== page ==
7 News Belize

Back to search results

Bridging the Archaeology Disconnect
posted (July 2, 2008)

You might not know it but at any given time, there are over a dozen archaeological digs and explorations being staged at Mayan sites all over Belize. And that you don’t know says something about the disconnect between the thriving field of archaeological research and the country being researched! Belize is a subject of study and wonderment in North American academia, but Belizeans are the last to know.

For the past 5 years, the Institute of Archaeology has been trying to bridge that gap with the Archaeology Symposium. It’s too early to say if it has helped in mainstreaming the study of Mayan antiquity, but from all outward indications, we’d have to say that it has not: the symposium’s roster of presenters and its list of attendees are still dominated by foreign scholars and students. But the institute soldiers on, and this year, the symposium is looking beyond Mayan sites and structures into the complex, highly developed structure of Mayan society, where the lessons of the past may hold up a mirror to the present.

Dr. Jaime Awe, Director of Archaeology
“The question is why is it that the Maya amongst so many other cultures, developed such a level of complex society, political system, scientific achievements, in contrast to so many others and by seeing how they got there, it might shed some light on where we are today. But also, seeing how they failed, will hopefully shed light as well to us about what we should be doing to make sure that our own system doesn’t fail.”

Dianne Haylock, President NICH
“One of the main objectives of having this symposium is to give the Belizean people a chance to think about ourselves, to think about our lives, to be able to make the connections between the past, the present, and where we want to go with our future.”

But more than clever historical allegory, keynote speaker Minister John Saldivar is looking to the past for cash in those Mayan vessels that were on display today. And talking archaeology, he sounded a lot like he was talking cost of living, so much so that we had to wonder if he showed up at the wrong event.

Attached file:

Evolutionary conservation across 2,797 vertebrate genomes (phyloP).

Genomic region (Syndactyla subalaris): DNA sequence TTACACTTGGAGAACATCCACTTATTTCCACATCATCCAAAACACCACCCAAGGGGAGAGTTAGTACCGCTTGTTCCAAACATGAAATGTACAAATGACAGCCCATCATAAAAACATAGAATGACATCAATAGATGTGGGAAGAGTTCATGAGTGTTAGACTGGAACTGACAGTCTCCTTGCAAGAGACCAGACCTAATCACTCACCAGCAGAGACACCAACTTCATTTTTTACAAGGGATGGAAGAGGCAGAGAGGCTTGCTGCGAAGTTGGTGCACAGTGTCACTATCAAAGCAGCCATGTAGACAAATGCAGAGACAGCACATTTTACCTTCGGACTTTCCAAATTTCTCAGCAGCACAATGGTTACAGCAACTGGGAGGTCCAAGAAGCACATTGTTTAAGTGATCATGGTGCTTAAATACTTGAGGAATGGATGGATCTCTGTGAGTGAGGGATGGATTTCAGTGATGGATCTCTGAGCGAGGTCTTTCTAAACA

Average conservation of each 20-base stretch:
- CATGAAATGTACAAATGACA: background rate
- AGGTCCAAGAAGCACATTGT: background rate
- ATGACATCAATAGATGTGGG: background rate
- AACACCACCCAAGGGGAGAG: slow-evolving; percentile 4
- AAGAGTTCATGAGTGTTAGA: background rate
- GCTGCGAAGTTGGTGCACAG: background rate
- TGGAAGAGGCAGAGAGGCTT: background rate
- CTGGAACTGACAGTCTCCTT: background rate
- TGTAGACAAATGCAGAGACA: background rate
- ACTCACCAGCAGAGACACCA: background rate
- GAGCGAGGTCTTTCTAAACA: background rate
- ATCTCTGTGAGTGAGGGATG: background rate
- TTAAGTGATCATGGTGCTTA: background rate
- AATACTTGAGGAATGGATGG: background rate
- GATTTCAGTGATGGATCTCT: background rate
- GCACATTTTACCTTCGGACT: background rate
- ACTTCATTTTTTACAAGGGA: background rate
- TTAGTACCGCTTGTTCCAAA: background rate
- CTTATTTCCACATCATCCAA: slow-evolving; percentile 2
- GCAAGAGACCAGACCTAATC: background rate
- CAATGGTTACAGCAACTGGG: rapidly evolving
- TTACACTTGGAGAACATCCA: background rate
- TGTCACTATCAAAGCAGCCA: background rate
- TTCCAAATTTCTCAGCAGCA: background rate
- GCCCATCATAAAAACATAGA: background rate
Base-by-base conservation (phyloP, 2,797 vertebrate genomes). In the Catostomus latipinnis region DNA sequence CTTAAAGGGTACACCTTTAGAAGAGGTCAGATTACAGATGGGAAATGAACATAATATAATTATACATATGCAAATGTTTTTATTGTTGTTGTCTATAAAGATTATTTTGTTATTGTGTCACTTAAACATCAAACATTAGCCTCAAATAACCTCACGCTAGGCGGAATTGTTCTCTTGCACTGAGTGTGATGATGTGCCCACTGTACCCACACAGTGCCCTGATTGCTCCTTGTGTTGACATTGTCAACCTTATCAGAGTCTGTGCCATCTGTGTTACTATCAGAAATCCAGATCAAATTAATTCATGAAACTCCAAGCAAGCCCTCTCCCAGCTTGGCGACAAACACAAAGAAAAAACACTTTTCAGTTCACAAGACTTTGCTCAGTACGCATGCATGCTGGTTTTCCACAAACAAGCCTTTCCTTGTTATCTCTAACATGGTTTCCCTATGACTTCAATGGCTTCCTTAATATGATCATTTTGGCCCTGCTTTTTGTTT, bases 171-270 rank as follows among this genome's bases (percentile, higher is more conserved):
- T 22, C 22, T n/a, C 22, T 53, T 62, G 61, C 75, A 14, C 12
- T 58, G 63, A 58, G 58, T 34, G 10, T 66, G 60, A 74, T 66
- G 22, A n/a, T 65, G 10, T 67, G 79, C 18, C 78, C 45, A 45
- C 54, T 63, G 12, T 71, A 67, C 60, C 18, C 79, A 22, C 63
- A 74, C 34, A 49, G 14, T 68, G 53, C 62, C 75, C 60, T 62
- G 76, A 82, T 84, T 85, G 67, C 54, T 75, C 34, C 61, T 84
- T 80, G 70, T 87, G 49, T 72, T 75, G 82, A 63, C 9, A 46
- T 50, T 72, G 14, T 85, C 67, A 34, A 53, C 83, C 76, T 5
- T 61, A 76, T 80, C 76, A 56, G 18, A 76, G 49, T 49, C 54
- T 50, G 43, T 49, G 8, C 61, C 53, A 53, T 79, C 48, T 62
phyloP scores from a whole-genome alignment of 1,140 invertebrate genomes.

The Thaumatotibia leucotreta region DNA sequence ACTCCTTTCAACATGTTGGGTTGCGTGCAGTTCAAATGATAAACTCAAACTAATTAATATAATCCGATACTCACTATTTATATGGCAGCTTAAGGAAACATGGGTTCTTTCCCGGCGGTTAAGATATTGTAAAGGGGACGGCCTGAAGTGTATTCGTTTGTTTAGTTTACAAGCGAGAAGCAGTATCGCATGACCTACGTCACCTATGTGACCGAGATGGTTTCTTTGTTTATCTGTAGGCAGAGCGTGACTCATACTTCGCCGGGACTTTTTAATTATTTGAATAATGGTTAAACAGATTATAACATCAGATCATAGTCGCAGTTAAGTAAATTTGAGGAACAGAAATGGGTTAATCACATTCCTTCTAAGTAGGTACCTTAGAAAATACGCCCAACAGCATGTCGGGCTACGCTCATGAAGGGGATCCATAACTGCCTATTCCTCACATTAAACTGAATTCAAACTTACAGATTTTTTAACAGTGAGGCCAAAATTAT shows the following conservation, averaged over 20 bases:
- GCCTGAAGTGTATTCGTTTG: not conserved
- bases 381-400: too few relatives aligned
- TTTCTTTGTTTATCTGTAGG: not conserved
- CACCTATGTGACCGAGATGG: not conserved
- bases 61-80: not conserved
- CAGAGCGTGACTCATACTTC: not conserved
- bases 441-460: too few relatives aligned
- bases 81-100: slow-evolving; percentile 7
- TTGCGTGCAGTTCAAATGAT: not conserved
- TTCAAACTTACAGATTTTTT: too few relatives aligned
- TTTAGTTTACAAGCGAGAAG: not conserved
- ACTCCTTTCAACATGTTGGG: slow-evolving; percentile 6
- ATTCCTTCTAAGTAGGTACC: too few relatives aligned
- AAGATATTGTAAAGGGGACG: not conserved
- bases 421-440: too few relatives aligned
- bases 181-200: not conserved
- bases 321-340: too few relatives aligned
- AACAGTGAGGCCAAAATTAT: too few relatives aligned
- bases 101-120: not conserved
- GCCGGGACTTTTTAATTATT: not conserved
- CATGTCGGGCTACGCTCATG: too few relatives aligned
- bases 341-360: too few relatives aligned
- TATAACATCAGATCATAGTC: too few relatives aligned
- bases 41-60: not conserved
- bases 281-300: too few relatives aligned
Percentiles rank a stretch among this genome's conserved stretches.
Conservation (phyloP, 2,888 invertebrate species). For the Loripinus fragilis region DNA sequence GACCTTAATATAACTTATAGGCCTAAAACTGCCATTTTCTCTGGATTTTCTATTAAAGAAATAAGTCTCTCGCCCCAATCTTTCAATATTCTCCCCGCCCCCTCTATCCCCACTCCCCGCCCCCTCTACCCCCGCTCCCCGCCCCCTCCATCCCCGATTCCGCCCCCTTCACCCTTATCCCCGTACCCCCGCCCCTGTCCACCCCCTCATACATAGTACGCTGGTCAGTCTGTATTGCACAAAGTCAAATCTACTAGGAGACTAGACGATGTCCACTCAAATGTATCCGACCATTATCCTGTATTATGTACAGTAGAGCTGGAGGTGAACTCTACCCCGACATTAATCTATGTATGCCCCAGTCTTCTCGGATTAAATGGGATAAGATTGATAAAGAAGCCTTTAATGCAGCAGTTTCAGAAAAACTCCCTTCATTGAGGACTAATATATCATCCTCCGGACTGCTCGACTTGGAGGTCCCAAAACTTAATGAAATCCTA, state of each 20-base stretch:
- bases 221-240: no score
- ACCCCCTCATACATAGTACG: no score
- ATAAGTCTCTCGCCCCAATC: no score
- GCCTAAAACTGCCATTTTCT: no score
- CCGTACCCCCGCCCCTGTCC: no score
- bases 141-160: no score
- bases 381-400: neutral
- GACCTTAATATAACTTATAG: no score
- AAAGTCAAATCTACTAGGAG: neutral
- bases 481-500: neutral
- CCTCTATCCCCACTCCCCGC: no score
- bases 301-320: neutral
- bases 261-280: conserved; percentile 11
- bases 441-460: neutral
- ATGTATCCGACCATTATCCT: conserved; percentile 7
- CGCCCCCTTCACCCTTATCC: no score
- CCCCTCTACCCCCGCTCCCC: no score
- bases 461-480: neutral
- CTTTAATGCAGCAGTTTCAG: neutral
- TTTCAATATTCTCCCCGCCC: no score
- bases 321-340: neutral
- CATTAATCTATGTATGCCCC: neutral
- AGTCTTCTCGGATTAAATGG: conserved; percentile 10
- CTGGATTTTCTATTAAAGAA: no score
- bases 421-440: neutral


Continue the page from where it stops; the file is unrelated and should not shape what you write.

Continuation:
Hon. John Saldivar, Keynote Speaker
“The Cabinet of Belize has appointed two special bodies; one a Cabinet Sub-Committee on basic commodities whose task it is to ensure that we minimize the rises in price as best we can. That commission I am sure will be looking at culture, at archaeology, as one of the ways in which we can increase our national income.”

And while Archaeology is a foreign exchange earner, it’s also a foreign research dynamo
Jaime Awe.

Dr. Jaime Awe,
”The amount of information that research in Belize produces is really disproportionate to its size. In fact I have made comments like this before, that you cannot purchase a book on Mayan Archaeology that does not make considerable mention of the research that is conducted and the scholarship that is produced in the country of Belize.”

And much of that is contained in the book, the annually published research report that recaps the previous year’s symposium. It is one of the most comprehensive volumes on current Maya affairs.

Dr. Jaime Awe,
“It is of incredible importance because it allows us to provide Belizeans with first hand information of the incredible investigation that is going on about our past.”

But those Belizeans may either be not that interested or intimidated by the foreign led research. We didn’t see students or young archaeological acolytes filling up the hall this morning.

Dianne Haylock,
“The time has come for us to see more Belizeans doing this work as well.”

Dr. Jaime Awe,
It is up to us, people like myself, to take archaeology to our general public and to try to engage them. But I also, like I said, challenge my colleagues for them to do the same, whether they are working up in Corozal or in the villages of Santa Cruz or Otoxha in Toledo or up at Altun Ha or Hector Creek because it is important. We can’t stop, we need to make sure that Belizeans start to participate in what we do. This is our past. The foreigners that come here, we give them the privilege to do this. We have a right.”

That was just the opening ceremony but the symposium runs until Friday when a broad range of research subjects will be presented. If you’re interested in attending, a day pass is ten dollars for Belizeans. Students and teachers enter free.

Back to search results

Home | Archives | Downloads/Podcasts | Advertise | Contact Us

7 News Belize